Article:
Hunting for Primary’s Dollar Impact


Concord — If there’s any place where spending attributable to the presidential primary will show up, it’s in the revenue reports used to calculate the state’s meals and rooms tax.

The Monitor checked the revenue reported by hotels, motels and eateries throughout Merrimack County for the months surrounding the 2012 and 2008 primaries. Not enough data is available yet to analyze this year’s primary, as you might expect.

Specifically, the newspaper took the county totals for each month from October through March surrounding the two primaries, and compared them to the same months for the three previous years, which lacked presidential primaries.

The result: Receipts went up for every single month in both primary seasons.

Case closed, right? Well, no.

Why not? Because receipts also went up for virtually every month in non-primary seasons, thanks to inflation and the slow return of the economy after the financial collapse of 2008.

Determining how much of the meals and rooms boost in 2011-12 and in 2007-08 was due to the primary requires a more detailed analysis. It takes comparisons among lots of other data to tease out effects of other economic, legal and regulatory changes.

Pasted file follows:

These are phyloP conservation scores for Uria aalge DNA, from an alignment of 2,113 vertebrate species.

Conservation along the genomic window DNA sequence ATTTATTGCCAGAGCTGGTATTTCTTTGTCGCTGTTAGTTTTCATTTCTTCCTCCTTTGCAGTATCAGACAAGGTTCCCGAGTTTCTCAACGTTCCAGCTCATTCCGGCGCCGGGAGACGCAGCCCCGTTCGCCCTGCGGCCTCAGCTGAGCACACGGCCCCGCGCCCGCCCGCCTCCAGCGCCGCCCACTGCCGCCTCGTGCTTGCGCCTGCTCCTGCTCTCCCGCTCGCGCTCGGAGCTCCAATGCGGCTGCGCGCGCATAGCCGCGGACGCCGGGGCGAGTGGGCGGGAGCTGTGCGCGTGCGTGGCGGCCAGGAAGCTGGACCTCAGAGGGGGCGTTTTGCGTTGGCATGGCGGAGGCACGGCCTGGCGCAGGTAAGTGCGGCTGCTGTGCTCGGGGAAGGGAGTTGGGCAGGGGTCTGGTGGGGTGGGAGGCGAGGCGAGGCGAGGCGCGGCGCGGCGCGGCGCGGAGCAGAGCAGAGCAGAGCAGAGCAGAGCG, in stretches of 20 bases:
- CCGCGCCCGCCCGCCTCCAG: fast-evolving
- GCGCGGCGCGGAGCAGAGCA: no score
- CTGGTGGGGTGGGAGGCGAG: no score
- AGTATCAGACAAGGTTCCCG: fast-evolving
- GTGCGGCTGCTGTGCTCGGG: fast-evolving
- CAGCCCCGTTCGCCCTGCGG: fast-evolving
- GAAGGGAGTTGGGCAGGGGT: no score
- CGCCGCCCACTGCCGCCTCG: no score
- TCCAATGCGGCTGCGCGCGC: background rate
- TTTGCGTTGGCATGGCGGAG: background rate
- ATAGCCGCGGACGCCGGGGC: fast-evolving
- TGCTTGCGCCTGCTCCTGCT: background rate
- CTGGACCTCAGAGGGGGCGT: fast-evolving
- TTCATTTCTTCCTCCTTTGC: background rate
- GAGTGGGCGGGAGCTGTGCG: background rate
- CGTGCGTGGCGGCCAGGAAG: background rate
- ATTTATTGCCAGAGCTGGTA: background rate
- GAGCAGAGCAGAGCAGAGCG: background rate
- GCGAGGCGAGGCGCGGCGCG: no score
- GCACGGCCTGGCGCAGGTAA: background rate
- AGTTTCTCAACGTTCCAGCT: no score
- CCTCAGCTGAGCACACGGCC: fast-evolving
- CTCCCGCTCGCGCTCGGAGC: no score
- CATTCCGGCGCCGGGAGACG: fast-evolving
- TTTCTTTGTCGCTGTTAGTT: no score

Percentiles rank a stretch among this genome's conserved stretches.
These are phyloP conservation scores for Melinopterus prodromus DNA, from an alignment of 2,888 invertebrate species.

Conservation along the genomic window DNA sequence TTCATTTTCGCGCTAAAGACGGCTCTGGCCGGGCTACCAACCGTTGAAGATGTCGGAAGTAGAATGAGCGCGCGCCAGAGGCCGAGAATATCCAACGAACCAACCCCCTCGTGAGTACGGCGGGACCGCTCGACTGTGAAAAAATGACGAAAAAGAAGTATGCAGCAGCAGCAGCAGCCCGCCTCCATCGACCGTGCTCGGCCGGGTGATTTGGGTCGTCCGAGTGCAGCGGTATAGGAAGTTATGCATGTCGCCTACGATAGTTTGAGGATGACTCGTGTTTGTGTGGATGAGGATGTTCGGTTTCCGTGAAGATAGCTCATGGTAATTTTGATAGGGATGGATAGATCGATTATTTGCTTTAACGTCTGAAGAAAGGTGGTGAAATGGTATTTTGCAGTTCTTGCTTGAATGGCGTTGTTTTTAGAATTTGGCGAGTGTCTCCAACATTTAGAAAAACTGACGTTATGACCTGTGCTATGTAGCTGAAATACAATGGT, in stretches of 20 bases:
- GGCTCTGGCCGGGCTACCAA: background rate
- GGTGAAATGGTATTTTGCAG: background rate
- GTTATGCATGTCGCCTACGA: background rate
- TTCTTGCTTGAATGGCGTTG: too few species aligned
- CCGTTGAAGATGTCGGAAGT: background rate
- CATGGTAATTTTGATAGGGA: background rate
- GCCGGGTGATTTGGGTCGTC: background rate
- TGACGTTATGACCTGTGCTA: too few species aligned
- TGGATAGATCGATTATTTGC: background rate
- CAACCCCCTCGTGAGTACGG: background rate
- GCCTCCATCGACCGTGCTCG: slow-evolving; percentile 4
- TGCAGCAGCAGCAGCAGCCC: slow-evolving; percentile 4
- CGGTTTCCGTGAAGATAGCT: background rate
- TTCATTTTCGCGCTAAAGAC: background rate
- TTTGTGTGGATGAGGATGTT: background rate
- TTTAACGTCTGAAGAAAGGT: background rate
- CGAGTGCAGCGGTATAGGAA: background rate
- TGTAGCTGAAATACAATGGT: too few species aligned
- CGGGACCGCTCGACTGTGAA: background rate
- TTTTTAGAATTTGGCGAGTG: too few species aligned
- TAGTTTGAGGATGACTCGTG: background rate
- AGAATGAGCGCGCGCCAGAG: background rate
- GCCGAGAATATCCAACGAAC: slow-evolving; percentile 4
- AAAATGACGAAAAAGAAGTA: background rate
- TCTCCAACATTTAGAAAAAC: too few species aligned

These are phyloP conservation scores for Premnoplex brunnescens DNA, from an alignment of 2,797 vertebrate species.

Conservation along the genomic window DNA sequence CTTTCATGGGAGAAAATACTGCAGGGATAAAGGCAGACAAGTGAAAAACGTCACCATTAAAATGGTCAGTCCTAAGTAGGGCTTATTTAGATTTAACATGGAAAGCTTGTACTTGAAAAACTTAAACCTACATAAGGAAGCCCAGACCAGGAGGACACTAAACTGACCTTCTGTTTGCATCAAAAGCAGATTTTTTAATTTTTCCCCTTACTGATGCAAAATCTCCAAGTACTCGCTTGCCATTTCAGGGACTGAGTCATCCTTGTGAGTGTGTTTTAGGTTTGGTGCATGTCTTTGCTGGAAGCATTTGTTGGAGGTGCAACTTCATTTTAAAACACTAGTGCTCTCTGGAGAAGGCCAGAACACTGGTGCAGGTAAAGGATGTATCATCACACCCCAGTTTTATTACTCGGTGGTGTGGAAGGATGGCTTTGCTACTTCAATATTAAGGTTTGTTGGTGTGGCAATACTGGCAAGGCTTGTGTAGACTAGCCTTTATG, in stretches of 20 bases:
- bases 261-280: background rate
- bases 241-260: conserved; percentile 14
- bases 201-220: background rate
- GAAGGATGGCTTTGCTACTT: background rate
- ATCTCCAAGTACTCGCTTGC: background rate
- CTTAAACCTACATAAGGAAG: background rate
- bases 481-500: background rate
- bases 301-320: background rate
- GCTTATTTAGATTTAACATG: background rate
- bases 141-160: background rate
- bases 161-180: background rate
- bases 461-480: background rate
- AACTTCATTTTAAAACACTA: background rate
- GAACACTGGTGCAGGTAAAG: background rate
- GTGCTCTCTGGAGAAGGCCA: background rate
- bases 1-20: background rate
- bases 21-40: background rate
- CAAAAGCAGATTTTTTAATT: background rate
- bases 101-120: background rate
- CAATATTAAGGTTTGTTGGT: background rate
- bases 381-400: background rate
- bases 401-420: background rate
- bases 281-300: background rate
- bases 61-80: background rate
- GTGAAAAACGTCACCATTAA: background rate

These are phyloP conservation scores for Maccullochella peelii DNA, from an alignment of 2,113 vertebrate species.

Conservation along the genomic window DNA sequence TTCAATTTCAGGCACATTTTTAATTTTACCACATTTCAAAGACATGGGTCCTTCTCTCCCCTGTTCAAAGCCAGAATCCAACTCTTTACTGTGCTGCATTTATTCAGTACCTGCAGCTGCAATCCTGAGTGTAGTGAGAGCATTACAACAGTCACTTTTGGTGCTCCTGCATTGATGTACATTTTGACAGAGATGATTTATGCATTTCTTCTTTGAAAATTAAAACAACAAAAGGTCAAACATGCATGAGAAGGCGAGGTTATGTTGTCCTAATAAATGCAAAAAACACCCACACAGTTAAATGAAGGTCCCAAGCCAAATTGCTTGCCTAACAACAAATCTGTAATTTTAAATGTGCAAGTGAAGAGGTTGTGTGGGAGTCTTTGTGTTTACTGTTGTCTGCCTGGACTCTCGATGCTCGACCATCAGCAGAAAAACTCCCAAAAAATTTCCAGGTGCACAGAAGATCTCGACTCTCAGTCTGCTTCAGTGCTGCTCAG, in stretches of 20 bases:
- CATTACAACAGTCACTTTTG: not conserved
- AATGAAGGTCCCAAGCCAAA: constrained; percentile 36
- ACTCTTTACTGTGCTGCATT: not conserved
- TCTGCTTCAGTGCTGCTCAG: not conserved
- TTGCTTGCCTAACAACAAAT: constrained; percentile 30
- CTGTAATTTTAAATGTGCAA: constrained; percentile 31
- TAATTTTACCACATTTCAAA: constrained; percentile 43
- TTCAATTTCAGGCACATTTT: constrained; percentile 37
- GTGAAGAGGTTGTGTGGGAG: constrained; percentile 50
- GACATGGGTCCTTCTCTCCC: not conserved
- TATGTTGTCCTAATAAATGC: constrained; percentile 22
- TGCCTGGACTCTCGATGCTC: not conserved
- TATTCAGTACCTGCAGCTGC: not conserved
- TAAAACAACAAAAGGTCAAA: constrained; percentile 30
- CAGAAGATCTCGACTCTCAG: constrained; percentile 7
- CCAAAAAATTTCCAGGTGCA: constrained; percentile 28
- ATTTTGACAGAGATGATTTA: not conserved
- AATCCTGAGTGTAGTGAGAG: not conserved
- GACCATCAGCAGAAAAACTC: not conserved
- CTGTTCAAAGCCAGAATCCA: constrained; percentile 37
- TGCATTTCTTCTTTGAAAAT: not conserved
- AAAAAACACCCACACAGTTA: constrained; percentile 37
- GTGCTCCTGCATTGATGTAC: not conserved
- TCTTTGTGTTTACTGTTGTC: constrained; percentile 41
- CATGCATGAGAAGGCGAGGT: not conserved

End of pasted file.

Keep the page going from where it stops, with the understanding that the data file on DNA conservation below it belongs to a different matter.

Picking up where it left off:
And that, in turn, helps explain why nobody has done a deep dive analyzing the primary’s economic impact since 2000: It’s not as easy as it looks.

To give you a taste of the complexity, here are the month-to-month comparisons of Meals and Rooms Tax receipts reported to the state around the 2012 primary.

As you can see, months in the primary year saw roughly twice as much of a percentage-point increase in receipts as had been seen in the non-primary years, which seems significant and roughly in line with the 0.6 percent increase in state GDP that was found in the 2000 economic study.

But there’s one problem: The month of March saw a similarly large boost in 2012, even though the spendthrift media and campaign folks were long gone.

So maybe the month-to-month increase was just a reflection of the overall economy.

— David Brooks


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